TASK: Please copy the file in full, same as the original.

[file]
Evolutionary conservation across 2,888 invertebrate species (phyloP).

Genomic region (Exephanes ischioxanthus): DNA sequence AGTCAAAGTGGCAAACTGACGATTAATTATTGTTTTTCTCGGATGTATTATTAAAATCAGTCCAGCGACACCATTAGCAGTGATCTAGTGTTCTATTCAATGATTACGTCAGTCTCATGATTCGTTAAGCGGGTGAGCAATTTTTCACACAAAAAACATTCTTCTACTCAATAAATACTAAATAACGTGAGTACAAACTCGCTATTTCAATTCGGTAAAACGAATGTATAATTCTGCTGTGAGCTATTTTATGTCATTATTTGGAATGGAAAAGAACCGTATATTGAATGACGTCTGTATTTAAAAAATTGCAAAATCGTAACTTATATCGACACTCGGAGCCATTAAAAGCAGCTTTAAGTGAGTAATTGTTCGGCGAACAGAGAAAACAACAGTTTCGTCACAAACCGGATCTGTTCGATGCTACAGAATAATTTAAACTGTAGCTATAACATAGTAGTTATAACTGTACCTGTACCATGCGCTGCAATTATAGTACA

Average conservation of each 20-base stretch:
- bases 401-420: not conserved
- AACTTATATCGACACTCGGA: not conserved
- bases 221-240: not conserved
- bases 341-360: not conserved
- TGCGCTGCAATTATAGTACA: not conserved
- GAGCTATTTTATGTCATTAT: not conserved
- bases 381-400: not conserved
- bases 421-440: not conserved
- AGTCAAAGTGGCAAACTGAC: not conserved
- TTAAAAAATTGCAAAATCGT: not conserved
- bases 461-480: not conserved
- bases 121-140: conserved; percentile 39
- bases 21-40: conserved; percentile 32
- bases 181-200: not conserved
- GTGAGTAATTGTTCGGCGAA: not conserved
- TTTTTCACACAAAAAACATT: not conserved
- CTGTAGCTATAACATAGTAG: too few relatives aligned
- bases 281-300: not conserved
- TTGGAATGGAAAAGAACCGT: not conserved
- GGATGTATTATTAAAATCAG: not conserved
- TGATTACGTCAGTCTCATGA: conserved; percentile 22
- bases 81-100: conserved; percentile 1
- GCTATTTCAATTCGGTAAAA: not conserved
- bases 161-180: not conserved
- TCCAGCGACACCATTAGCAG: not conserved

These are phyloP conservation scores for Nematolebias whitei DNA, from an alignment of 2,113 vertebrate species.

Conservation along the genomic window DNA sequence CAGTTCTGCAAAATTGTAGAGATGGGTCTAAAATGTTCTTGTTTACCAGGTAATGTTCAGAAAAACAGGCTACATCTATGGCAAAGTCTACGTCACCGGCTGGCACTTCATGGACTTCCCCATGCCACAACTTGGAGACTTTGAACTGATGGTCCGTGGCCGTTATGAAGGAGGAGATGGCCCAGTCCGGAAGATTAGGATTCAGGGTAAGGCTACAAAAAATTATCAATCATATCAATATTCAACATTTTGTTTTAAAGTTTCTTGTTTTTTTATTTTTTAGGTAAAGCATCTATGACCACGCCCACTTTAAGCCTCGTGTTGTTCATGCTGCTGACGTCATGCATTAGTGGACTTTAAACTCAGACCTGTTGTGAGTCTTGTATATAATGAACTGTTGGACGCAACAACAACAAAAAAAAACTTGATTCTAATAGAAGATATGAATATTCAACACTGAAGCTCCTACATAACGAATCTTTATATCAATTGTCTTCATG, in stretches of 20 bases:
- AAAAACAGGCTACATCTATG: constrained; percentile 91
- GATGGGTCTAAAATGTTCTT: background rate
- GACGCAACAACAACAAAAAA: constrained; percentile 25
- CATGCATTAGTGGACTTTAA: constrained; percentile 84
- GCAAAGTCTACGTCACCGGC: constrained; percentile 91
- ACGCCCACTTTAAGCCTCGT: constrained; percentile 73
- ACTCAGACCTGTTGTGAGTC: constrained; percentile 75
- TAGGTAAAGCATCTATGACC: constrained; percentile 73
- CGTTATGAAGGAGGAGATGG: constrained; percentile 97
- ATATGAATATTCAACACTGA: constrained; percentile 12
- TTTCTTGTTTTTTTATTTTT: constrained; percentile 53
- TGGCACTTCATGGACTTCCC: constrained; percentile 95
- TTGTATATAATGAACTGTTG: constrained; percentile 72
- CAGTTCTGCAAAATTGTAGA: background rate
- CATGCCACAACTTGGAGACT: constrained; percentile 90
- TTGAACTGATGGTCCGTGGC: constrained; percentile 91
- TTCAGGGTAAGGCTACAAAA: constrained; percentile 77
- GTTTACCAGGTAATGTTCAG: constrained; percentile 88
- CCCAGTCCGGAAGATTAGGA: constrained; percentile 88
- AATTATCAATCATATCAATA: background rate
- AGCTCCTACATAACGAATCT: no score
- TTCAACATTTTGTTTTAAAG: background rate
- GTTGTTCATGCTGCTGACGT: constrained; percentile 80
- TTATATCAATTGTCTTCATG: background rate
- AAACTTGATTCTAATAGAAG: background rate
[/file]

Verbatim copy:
Evolutionary conservation across 2,888 invertebrate species (phyloP).

Genomic region (Exephanes ischioxanthus): DNA sequence AGTCAAAGTGGCAAACTGACGATTAATTATTGTTTTTCTCGGATGTATTATTAAAATCAGTCCAGCGACACCATTAGCAGTGATCTAGTGTTCTATTCAATGATTACGTCAGTCTCATGATTCGTTAAGCGGGTGAGCAATTTTTCACACAAAAAACATTCTTCTACTCAATAAATACTAAATAACGTGAGTACAAACTCGCTATTTCAATTCGGTAAAACGAATGTATAATTCTGCTGTGAGCTATTTTATGTCATTATTTGGAATGGAAAAGAACCGTATATTGAATGACGTCTGTATTTAAAAAATTGCAAAATCGTAACTTATATCGACACTCGGAGCCATTAAAAGCAGCTTTAAGTGAGTAATTGTTCGGCGAACAGAGAAAACAACAGTTTCGTCACAAACCGGATCTGTTCGATGCTACAGAATAATTTAAACTGTAGCTATAACATAGTAGTTATAACTGTACCTGTACCATGCGCTGCAATTATAGTACA

Average conservation of each 20-base stretch:
- bases 401-420: not conserved
- AACTTATATCGACACTCGGA: not conserved
- bases 221-240: not conserved
- bases 341-360: not conserved
- TGCGCTGCAATTATAGTACA: not conserved
- GAGCTATTTTATGTCATTAT: not conserved
- bases 381-400: not conserved
- bases 421-440: not conserved
- AGTCAAAGTGGCAAACTGAC: not conserved
- TTAAAAAATTGCAAAATCGT: not conserved
- bases 461-480: not conserved
- bases 121-140: conserved; percentile 39
- bases 21-40: conserved; percentile 32
- bases 181-200: not conserved
- GTGAGTAATTGTTCGGCGAA: not conserved
- TTTTTCACACAAAAAACATT: not conserved
- CTGTAGCTATAACATAGTAG: too few relatives aligned
- bases 281-300: not conserved
- TTGGAATGGAAAAGAACCGT: not conserved
- GGATGTATTATTAAAATCAG: not conserved
- TGATTACGTCAGTCTCATGA: conserved; percentile 22
- bases 81-100: conserved; percentile 1
- GCTATTTCAATTCGGTAAAA: not conserved
- bases 161-180: not conserved
- TCCAGCGACACCATTAGCAG: not conserved

These are phyloP conservation scores for Nematolebias whitei DNA, from an alignment of 2,113 vertebrate species.

Conservation along the genomic window DNA sequence CAGTTCTGCAAAATTGTAGAGATGGGTCTAAAATGTTCTTGTTTACCAGGTAATGTTCAGAAAAACAGGCTACATCTATGGCAAAGTCTACGTCACCGGCTGGCACTTCATGGACTTCCCCATGCCACAACTTGGAGACTTTGAACTGATGGTCCGTGGCCGTTATGAAGGAGGAGATGGCCCAGTCCGGAAGATTAGGATTCAGGGTAAGGCTACAAAAAATTATCAATCATATCAATATTCAACATTTTGTTTTAAAGTTTCTTGTTTTTTTATTTTTTAGGTAAAGCATCTATGACCACGCCCACTTTAAGCCTCGTGTTGTTCATGCTGCTGACGTCATGCATTAGTGGACTTTAAACTCAGACCTGTTGTGAGTCTTGTATATAATGAACTGTTGGACGCAACAACAACAAAAAAAAACTTGATTCTAATAGAAGATATGAATATTCAACACTGAAGCTCCTACATAACGAATCTTTATATCAATTGTCTTCATG, in stretches of 20 bases:
- AAAAACAGGCTACATCTATG: constrained; percentile 91
- GATGGGTCTAAAATGTTCTT: background rate
- GACGCAACAACAACAAAAAA: constrained; percentile 25
- CATGCATTAGTGGACTTTAA: constrained; percentile 84
- GCAAAGTCTACGTCACCGGC: constrained; percentile 91
- ACGCCCACTTTAAGCCTCGT: constrained; percentile 73
- ACTCAGACCTGTTGTGAGTC: constrained; percentile 75
- TAGGTAAAGCATCTATGACC: constrained; percentile 73
- CGTTATGAAGGAGGAGATGG: constrained; percentile 97
- ATATGAATATTCAACACTGA: constrained; percentile 12
- TTTCTTGTTTTTTTATTTTT: constrained; percentile 53
- TGGCACTTCATGGACTTCCC: constrained; percentile 95
- TTGTATATAATGAACTGTTG: constrained; percentile 72
- CAGTTCTGCAAAATTGTAGA: background rate
- CATGCCACAACTTGGAGACT: constrained; percentile 90
- TTGAACTGATGGTCCGTGGC: constrained; percentile 91
- TTCAGGGTAAGGCTACAAAA: constrained; percentile 77
- GTTTACCAGGTAATGTTCAG: constrained; percentile 88
- CCCAGTCCGGAAGATTAGGA: constrained; percentile 88
- AATTATCAATCATATCAATA: background rate
- AGCTCCTACATAACGAATCT: no score
- TTCAACATTTTGTTTTAAAG: background rate
- GTTGTTCATGCTGCTGACGT: constrained; percentile 80
- TTATATCAATTGTCTTCATG: background rate
- AAACTTGATTCTAATAGAAG: background rate